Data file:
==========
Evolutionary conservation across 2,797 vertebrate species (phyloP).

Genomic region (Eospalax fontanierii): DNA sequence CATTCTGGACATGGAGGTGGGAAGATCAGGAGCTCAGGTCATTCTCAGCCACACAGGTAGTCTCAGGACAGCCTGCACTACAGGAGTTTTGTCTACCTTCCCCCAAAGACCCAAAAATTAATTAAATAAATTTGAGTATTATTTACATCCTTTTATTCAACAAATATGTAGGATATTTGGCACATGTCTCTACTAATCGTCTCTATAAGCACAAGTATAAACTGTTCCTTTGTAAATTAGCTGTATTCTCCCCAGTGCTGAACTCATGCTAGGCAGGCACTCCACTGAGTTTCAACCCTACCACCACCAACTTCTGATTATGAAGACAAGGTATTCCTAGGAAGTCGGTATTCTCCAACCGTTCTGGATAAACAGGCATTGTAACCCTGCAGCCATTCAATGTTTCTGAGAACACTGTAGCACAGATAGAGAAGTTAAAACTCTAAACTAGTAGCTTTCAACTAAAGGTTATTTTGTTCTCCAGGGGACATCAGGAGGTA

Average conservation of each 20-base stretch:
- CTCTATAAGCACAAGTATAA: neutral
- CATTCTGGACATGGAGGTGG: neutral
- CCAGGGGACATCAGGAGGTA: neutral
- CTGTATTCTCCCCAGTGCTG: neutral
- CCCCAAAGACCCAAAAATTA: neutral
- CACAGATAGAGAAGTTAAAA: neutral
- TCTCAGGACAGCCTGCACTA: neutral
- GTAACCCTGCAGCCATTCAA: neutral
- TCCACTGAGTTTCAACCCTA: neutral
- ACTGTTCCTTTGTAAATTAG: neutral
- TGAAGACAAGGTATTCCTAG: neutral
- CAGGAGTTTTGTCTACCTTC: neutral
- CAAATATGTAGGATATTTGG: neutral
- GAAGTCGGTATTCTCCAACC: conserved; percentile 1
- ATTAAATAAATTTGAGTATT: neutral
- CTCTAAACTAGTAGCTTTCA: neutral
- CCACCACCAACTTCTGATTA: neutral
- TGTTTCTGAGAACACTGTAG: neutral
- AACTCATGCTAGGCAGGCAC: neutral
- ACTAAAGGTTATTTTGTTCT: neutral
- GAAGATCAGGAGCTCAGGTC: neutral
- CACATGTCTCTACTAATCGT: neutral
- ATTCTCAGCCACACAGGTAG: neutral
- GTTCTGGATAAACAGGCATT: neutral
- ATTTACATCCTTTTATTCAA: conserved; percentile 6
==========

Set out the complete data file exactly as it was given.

Evolutionary conservation across 2,797 vertebrate species (phyloP).

Genomic region (Eospalax fontanierii): DNA sequence CATTCTGGACATGGAGGTGGGAAGATCAGGAGCTCAGGTCATTCTCAGCCACACAGGTAGTCTCAGGACAGCCTGCACTACAGGAGTTTTGTCTACCTTCCCCCAAAGACCCAAAAATTAATTAAATAAATTTGAGTATTATTTACATCCTTTTATTCAACAAATATGTAGGATATTTGGCACATGTCTCTACTAATCGTCTCTATAAGCACAAGTATAAACTGTTCCTTTGTAAATTAGCTGTATTCTCCCCAGTGCTGAACTCATGCTAGGCAGGCACTCCACTGAGTTTCAACCCTACCACCACCAACTTCTGATTATGAAGACAAGGTATTCCTAGGAAGTCGGTATTCTCCAACCGTTCTGGATAAACAGGCATTGTAACCCTGCAGCCATTCAATGTTTCTGAGAACACTGTAGCACAGATAGAGAAGTTAAAACTCTAAACTAGTAGCTTTCAACTAAAGGTTATTTTGTTCTCCAGGGGACATCAGGAGGTA

Average conservation of each 20-base stretch:
- CTCTATAAGCACAAGTATAA: neutral
- CATTCTGGACATGGAGGTGG: neutral
- CCAGGGGACATCAGGAGGTA: neutral
- CTGTATTCTCCCCAGTGCTG: neutral
- CCCCAAAGACCCAAAAATTA: neutral
- CACAGATAGAGAAGTTAAAA: neutral
- TCTCAGGACAGCCTGCACTA: neutral
- GTAACCCTGCAGCCATTCAA: neutral
- TCCACTGAGTTTCAACCCTA: neutral
- ACTGTTCCTTTGTAAATTAG: neutral
- TGAAGACAAGGTATTCCTAG: neutral
- CAGGAGTTTTGTCTACCTTC: neutral
- CAAATATGTAGGATATTTGG: neutral
- GAAGTCGGTATTCTCCAACC: conserved; percentile 1
- ATTAAATAAATTTGAGTATT: neutral
- CTCTAAACTAGTAGCTTTCA: neutral
- CCACCACCAACTTCTGATTA: neutral
- TGTTTCTGAGAACACTGTAG: neutral
- AACTCATGCTAGGCAGGCAC: neutral
- ACTAAAGGTTATTTTGTTCT: neutral
- GAAGATCAGGAGCTCAGGTC: neutral
- CACATGTCTCTACTAATCGT: neutral
- ATTCTCAGCCACACAGGTAG: neutral
- GTTCTGGATAAACAGGCATT: neutral
- ATTTACATCCTTTTATTCAA: conserved; percentile 6